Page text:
Although executive leadership coaching is becoming more a trend in a growing market, there are different approaches to it and fundamentals that must be in place in order for the process to be effective. Let’s discuss how my executive clients have achieved success.
In order for an effective leadership coaching relationship to be established, there are some key pieces that must be in place.
Before anything else, the client must actually want the coaching. Depending on how the coaching is positioned and the sales process, there might be prospects that want the service with different levels of interest. But in order to drive results and a successful relationship, it’s imperative that the client actually wants the coaching and is motivated for it. Several techniques can be used by the coach here to quality the client.
The second fundamental is that goals must be clearly set for the leadership coaching process. As the process might have different durations and might be used for different goals, from actual behavioral coaching targeting specific behaviors to a more general, talent management approach, it’s imperative that clear goals are set for the program. Should we expect a specific behavioral change? Should we expect a specific relationship to change? Without goals, it’s impossible to properly measure progress and achieve ROI. The right choice of stakeholders to objectively give 360º feedback to the candidate also comes into play here, as without proper feedback, the client cannot be aware of their own growth.
A Commitment to Action
During the coaching process, many executives will learn new information about themselves. However, not all will act on it. The true driver of the success of a leadership coaching program is the action that the client takes, at the end of the day, to move towards their goals. The coach can support the process by making recommendation and keeping the client accountable, but at the end of the day, the sole responsibility (and capability) to change the client’s actions rests within themselves.
In my top executive coaching clients, I am ruthless about accountability, because I personally believe that top performers must be constantly motivated and pushed out of their comfort zone in order to grow, and this is a neverending process. Of course, this is one of the core tenets of my personal philosophy – the client’s fit with their coach goes a long way in determining the quality of the coaching as well.
The usual techniques used in executive leadership coaching usually revolve around making the person a better leader for either their current team or a new team, such as for a newly created department, and may also involve changing specific behaviors. They usually involve processes such as:
- Goal-Setting (for setting and measuring progress on leadership/behavioral change goals);
- Emotional Intelligence (both internal and external awareness and execution);
- Some superficial CBT (being aware of thoughts, emotions and behaviors and changing them);
- Analysis and clarification of corporate values and culture;
- Some essentials of talent management and leadership that might not be currently covered by the client;
However, there are additional tools I use in my coaching that support the main goal of leadership development through unique angles.
In many cases, I work with clients on their influence and persuasion as well. I apply a model like my Kingmaker Influence model for their interactions, which comprises building empathy, tailoring communication to different personality types, and many more techniques. This allows the executive to more easily build relationships with both talent, other executives and their boards, and allows them to better negotiate and push initiatives across, for example. Clients find this a great complement to usual leadership development activities.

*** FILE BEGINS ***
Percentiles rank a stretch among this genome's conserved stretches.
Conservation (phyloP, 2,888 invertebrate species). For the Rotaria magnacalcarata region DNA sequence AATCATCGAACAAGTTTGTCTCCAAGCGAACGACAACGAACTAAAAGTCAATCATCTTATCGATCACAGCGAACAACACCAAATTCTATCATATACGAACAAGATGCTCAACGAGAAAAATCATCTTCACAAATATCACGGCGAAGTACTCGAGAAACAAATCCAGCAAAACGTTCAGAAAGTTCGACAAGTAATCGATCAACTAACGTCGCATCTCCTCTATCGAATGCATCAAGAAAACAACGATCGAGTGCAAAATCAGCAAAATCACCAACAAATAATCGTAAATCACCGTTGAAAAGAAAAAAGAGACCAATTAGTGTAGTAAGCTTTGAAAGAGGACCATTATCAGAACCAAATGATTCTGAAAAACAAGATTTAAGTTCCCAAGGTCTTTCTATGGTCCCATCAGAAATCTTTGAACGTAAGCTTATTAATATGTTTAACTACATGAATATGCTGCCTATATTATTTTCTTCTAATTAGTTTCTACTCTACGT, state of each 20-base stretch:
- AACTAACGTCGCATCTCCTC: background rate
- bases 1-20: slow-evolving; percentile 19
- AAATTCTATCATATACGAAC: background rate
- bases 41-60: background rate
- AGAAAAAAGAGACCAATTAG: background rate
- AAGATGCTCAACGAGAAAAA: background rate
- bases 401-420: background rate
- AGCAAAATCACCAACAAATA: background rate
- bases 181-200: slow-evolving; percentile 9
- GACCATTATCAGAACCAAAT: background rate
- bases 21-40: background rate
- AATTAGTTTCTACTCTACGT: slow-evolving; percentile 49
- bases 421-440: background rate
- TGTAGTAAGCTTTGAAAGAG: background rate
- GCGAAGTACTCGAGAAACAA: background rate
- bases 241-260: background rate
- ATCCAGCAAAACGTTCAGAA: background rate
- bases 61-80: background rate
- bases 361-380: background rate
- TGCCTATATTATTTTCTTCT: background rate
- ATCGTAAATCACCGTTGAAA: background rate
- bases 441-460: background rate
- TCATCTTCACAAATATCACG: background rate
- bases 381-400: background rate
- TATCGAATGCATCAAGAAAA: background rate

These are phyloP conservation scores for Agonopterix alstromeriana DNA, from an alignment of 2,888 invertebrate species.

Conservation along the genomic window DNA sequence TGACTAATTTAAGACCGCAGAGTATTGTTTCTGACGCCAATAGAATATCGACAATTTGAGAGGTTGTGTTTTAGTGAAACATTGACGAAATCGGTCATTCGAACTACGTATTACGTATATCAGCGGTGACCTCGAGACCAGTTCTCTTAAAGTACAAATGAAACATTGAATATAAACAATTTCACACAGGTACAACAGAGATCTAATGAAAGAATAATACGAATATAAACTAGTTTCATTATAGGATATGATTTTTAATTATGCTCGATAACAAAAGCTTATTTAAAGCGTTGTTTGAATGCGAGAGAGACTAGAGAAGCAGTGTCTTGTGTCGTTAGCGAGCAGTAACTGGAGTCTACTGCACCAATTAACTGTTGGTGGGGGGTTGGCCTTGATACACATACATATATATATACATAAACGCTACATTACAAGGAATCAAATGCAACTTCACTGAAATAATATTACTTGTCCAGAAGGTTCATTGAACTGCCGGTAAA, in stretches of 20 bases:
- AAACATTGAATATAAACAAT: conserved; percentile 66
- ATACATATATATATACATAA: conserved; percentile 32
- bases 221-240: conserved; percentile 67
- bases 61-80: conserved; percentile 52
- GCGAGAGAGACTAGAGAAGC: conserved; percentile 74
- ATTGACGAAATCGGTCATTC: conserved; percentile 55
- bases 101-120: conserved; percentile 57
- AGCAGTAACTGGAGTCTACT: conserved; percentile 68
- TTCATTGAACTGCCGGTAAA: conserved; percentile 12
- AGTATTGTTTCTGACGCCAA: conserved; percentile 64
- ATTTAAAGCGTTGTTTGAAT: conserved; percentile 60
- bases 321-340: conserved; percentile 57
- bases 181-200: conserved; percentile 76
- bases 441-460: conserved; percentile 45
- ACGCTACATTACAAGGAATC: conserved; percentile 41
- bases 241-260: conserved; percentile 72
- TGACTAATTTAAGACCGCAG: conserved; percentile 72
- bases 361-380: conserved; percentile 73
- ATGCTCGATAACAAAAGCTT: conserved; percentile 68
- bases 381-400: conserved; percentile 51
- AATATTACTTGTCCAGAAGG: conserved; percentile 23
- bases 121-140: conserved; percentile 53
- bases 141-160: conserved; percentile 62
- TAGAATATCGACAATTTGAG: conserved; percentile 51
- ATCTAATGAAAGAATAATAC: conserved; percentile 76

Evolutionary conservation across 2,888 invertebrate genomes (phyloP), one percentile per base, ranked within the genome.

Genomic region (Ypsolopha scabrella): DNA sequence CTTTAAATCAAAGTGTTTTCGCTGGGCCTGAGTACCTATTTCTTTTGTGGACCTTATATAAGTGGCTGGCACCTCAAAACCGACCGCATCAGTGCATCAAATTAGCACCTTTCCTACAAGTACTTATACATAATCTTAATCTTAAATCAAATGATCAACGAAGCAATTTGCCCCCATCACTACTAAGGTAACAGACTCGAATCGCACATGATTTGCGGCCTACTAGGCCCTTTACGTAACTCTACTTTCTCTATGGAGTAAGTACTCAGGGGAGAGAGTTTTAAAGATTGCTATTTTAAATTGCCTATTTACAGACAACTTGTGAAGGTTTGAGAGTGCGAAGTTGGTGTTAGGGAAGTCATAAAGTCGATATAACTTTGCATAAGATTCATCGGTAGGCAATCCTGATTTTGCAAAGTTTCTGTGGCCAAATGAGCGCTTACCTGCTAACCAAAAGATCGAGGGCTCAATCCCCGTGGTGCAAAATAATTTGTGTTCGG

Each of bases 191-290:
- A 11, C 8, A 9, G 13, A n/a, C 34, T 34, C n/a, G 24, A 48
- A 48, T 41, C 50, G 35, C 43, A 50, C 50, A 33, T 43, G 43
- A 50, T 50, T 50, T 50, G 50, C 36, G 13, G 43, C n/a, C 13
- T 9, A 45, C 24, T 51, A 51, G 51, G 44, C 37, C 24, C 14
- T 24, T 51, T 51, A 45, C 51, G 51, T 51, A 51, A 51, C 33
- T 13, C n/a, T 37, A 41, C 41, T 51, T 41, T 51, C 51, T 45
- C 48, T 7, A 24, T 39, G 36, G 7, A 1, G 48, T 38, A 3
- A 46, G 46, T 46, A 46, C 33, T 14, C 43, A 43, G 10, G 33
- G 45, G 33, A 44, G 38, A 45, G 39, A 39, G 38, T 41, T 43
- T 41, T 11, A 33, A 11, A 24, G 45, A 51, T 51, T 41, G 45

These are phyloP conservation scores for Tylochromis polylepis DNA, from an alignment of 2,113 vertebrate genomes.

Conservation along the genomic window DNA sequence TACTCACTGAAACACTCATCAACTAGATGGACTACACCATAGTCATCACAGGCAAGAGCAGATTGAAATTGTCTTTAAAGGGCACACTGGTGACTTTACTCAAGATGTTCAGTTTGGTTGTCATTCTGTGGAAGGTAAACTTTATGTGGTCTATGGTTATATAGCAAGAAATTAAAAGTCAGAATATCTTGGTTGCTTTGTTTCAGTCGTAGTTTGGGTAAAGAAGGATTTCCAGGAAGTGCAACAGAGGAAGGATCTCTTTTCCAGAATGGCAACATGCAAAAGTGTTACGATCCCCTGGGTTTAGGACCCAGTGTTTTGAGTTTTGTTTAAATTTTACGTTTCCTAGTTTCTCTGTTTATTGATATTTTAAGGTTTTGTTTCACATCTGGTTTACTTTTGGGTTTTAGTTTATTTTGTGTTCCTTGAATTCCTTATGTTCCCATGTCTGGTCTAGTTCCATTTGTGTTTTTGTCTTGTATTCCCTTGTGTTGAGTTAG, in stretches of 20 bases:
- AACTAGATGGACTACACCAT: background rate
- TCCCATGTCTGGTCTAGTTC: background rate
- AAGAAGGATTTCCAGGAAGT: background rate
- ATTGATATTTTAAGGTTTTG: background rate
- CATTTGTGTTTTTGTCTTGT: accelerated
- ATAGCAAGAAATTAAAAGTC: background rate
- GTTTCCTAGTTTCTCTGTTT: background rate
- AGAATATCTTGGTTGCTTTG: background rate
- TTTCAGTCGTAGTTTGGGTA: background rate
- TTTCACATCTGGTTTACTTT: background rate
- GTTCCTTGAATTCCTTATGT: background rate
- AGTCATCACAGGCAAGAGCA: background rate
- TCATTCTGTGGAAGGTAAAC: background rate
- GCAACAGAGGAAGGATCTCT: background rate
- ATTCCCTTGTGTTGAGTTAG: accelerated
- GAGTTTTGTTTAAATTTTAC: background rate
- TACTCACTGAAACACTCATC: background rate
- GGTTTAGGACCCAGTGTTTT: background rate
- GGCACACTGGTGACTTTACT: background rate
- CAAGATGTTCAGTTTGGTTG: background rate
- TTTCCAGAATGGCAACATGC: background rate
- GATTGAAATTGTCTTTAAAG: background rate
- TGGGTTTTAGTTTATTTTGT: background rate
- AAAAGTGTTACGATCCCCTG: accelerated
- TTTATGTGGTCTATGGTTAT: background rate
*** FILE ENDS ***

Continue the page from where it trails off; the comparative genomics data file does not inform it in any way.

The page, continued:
Personality assessments, usually as a part of the former, also come in here. Using a framework like my Four Perceived Personalities, executives usually can diagnose the personality types of the people they interact with, from talent, to other executives, to prospects and clients. This helps both to build empathy but also to influence their behavior.
Top coaching clients also usually benefit from some vocational coaching and vocational optimization. This consists of analyzing the vocational areas with which they resonate the most and the least with, using short assessments, and then making recommendations for job crafting based on these.
Going one level deeper, with some of the top performing clients we dive deep into their transference processes. In short, what they expect and project onto the members of their team. Likewise, we also analyze what they displace onto others in terms of usual emotions. This helps identify which subconscious expectations and projections leaders are placing onto their teams (and others) and help resolve them outside a professional context – or empower them, when positive.
And, in some extra cases when we want to dig deeper, we may also consider additional techniques such as:
- Belief and Assumption Transformation;
- Cognitive-Behavioral Techniques (for deeper, specific behavioral change);
- Coping Strategies for Stress and Crises;
Conclusion: Towards Effective Executive Leadership Coaching
Leveraging executive coaching for top performing executives starts with the right foundation – setting goals, committing to change and having the proper fit with the coach. Besides this, the techniques offered in a leadership coaching context will usually help the client achieve their goals, but additional techniques I have used with clients such as vocational optimization, influence and persuasion and personality assessments prove added value in several specific situations, serving as a powerful complement to the leadership coaching process.
This HBR article on how to leverage executive coaching is a great supplement.